The palate is the roof of your mouth, which is made up of bone and muscle and is covered by a thin, wet skin, or mucosa, that forms the red covering inside of the mouth. The palate separates your nose from your mouth and plays an important role in speech and eating by preventing air from blowing out of your nose instead of your mouth and food from going into the nose.
A cleft palate happens when there is an opening in the roof of the mouth. It can range from an opening at the back of the soft palate to a nearly complete separation of the roof of the mouth.
A completely formed lip is important for facial appearance and for forming certain sounds made during speech. A cleft lip is a condition that creates an opening in the upper lip between the mouth and nose. It can range from a slight notch in the colored portion of the lip to complete separation in one or both sides of the lip, extending up and into the nose.
Cleft Lip Treatment
Cleft lip surgery is commonly performed when the child is about 10 years old. The goal of this surgery is to close the separation, restore muscle function, and provide a normal shape to the mouth. Nostril deformity may be improved as a result of the procedure or may require a subsequent surgery.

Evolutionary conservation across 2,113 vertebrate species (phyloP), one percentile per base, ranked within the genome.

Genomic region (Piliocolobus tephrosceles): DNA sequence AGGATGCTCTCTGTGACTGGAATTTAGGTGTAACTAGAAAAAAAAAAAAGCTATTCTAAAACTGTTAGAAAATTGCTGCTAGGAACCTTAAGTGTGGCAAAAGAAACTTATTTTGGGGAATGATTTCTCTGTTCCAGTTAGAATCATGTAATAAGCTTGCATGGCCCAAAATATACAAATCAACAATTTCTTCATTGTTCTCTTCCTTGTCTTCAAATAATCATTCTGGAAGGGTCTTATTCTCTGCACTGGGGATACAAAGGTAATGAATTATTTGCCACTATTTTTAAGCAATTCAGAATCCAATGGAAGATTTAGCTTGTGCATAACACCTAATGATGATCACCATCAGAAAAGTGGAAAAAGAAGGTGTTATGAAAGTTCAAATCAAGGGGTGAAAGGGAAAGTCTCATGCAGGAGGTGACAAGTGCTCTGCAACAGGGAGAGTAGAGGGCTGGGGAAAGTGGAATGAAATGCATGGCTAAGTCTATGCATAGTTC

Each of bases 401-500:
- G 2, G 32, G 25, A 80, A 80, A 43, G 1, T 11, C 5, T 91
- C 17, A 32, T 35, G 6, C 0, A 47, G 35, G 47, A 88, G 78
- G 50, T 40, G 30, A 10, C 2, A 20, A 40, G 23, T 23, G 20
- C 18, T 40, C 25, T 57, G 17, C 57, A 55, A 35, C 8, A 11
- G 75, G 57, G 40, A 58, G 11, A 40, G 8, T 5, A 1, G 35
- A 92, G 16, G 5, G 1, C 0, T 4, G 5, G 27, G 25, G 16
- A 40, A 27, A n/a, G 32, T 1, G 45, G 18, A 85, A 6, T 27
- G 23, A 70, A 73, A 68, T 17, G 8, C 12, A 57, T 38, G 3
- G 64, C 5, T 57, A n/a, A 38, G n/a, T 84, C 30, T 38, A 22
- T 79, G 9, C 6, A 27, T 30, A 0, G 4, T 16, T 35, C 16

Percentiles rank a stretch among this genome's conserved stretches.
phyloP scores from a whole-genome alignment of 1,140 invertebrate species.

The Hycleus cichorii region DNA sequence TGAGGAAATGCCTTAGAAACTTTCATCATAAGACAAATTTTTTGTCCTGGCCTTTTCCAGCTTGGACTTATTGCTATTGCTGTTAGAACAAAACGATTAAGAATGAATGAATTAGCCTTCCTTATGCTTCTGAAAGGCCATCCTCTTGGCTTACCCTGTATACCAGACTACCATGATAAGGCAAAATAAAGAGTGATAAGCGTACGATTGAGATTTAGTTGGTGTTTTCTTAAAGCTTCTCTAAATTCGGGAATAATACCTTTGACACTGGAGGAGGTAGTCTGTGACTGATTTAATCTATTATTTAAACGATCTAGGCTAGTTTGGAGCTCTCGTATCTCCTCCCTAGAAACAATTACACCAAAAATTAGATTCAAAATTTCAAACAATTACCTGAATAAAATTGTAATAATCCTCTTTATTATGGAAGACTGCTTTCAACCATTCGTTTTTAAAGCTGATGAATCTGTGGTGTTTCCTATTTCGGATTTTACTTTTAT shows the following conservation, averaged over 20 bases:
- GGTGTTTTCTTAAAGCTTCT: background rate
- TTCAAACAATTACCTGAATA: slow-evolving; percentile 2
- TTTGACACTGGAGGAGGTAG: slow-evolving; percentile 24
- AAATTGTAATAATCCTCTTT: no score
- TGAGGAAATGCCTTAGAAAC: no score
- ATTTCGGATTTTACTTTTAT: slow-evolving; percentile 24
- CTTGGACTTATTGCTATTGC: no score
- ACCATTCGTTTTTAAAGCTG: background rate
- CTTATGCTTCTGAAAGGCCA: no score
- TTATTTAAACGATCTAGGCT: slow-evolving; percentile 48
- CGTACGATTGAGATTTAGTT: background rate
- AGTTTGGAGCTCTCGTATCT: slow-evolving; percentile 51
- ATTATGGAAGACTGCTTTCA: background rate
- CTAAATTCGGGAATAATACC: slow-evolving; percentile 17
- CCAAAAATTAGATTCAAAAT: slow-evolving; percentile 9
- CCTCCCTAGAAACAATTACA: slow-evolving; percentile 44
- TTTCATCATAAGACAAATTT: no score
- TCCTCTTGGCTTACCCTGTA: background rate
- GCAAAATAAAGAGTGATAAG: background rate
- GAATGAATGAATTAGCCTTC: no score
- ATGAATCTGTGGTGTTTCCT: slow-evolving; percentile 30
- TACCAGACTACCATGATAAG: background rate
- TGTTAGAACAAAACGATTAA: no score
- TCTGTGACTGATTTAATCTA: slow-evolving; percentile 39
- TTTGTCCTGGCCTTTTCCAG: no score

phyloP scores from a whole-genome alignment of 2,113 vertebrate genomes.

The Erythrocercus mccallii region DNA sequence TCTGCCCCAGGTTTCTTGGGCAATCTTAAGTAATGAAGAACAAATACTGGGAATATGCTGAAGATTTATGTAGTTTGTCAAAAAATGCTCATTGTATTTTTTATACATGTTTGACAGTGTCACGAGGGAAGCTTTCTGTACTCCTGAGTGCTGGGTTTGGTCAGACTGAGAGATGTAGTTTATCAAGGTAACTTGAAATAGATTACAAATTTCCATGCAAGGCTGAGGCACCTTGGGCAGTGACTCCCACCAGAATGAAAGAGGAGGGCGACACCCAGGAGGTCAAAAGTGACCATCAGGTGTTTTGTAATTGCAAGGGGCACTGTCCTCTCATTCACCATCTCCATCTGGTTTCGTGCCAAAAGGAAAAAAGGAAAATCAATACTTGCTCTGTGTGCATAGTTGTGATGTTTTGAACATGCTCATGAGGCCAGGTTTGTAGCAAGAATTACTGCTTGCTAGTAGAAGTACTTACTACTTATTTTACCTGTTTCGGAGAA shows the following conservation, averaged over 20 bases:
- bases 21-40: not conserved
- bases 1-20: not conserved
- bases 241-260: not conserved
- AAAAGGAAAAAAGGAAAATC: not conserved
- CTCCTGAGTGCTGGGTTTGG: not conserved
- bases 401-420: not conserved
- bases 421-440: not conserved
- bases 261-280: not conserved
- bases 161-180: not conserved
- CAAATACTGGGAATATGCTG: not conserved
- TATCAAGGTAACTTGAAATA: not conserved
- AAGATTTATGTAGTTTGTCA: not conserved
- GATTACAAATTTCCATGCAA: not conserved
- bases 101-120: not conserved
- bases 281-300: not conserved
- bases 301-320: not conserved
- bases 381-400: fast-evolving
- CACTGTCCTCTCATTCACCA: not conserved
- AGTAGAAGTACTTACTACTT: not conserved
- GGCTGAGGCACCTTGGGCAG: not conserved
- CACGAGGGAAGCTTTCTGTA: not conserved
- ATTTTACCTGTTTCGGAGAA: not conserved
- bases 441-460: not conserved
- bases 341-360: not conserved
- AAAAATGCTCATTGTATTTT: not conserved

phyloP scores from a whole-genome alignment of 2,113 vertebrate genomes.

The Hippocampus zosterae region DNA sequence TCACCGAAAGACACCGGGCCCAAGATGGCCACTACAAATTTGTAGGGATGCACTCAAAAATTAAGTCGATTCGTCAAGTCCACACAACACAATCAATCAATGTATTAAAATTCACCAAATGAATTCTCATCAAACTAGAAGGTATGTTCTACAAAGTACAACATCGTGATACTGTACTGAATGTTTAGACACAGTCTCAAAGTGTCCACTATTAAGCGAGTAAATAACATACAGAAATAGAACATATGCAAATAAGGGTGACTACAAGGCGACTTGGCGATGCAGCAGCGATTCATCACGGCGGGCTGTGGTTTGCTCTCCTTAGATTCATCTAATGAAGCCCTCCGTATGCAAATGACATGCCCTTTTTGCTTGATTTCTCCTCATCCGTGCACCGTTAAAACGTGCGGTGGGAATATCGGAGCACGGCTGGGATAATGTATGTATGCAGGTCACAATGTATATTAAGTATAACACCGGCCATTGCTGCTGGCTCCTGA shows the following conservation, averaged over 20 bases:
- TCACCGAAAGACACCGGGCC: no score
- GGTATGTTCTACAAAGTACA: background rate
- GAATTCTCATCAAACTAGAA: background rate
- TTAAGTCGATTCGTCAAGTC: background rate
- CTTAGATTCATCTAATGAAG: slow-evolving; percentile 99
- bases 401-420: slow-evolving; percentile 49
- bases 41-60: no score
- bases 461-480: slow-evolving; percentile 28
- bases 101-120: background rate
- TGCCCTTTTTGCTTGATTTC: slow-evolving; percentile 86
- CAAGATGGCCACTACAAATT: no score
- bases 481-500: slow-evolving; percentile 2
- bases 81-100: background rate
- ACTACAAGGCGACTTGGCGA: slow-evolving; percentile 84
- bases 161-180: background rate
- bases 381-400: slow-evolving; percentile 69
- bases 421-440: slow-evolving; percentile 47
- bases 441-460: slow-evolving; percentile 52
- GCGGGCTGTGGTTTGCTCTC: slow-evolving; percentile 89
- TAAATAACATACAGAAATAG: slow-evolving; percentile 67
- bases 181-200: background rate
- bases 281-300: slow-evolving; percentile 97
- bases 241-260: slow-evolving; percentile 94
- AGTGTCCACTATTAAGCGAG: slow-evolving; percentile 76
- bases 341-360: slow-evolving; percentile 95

Cleft Palate Treatment
A cleft palate is generally treated with surgery when the child is between 7 to 18 months old. This depends on the individual child and their own situation. For example, if the child has other associated health problems, the surgery might be delayed. The goals of this surgery is to close the gap between the roof of the mouth and the nose, reconnect the muscles, and extend the palate to establish proper palatal function.
The cleft hard palate is generally repaired between the ages of 8 and 12 years of age. This procedure involves placement of bone from the hip into the bony defect and closure of the communication from the nose to the gum tissue. It may also be performed in teenagers and adults as an individual procedure or combined with corrective jaw surgery.